KUALA LUMPUR: Asian currencies completed their biggest gain since 2006 as the region's world-leading economic growth and widening interest-rate premiums attracted capital from overseas.
A Bloomberg report from Singapore said Malaysia's ringgit led gains in Asia last year, advancing 11.8% to 3.0635 per dollar in Kuala Lumpur, its best year since 1973.
The Bloomberg-JPMorgan Asia Dollar Index, which tracks the 10 most-active currencies excluding the yen, climbed 5.2% in 2010 as funds based abroad poured a total of US$63.4bil into shares in India, Indonesia, the Philippines, South Korea, Taiwan and Thailand, the report said.
Malaysia's Bank Negara raised interest rates three times to 2.75% to stem inflation amid an influx of overseas capital.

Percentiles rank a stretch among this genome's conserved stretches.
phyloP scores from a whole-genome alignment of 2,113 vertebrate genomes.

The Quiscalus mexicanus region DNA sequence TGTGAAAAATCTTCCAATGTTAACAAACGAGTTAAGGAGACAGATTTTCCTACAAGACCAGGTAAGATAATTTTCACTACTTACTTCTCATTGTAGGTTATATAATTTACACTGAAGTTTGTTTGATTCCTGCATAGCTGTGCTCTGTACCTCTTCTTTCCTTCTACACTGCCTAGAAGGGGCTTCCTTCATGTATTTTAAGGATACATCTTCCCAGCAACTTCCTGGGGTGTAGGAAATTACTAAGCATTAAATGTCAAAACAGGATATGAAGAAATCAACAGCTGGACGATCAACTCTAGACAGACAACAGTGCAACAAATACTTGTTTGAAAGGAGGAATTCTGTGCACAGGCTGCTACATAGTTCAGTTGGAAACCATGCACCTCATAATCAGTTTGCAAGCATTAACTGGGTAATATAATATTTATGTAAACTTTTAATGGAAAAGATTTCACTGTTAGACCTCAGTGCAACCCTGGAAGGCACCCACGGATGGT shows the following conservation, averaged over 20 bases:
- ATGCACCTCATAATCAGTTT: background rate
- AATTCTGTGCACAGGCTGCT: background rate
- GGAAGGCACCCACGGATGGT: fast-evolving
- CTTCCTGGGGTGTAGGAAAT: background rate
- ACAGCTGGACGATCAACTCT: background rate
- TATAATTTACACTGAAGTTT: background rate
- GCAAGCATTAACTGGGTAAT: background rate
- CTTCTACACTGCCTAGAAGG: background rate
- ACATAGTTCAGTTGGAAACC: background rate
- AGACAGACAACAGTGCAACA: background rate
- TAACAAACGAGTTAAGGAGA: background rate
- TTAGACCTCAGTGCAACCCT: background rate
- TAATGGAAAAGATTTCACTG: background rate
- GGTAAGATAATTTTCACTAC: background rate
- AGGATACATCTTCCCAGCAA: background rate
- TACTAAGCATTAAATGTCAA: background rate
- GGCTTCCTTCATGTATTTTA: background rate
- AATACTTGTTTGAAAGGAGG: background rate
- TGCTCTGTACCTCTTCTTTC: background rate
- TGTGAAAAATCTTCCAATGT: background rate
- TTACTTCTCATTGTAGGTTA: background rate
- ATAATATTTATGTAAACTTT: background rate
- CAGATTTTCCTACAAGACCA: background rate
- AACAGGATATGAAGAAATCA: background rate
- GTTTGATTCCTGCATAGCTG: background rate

The ringgit led gains in Asia last year, advancing 11.8% to 3.0635 per dollar
The MSCI Asia-Pacific Index of regional stocks rallied 14.3% last year, beating the 12.8% advance in the Standard & Poor's 500 share index.
How did some other crrencies fare according to the report?
â—Thailand's baht climbed 11% last year, the second-best performance in Asia excluding the yen.
â— Elsewhere, Singapore's dollar rose 9.3% last year to S$1.2823, the Philippine peso appreciated 5.7% to 43.62 and Taiwan's dollar gained 5.2% in 2010 to NT$30.368.
Singapore's dollar had its best annual performance since 1994 after the central bank last year unexpectedly sought a stronger currency to curb inflation.
It reached S$1.2817 on Nov 4, its highest level since at least 1981 when Bloomberg began compiling the data, the report said.
â— Indonesia's rupiah gained 4.6% to 8,978.
â— The Indian rupee appreciated 4.1% to 44.71.
â— China's yuan strengthened beyond 6.6 per dollar for the first time in 17 years bringing gains for 2010 to 3.6% on speculation China would seek appreciation to tame inflation. The currency climbed 0.6% from a week ago to 6.5897.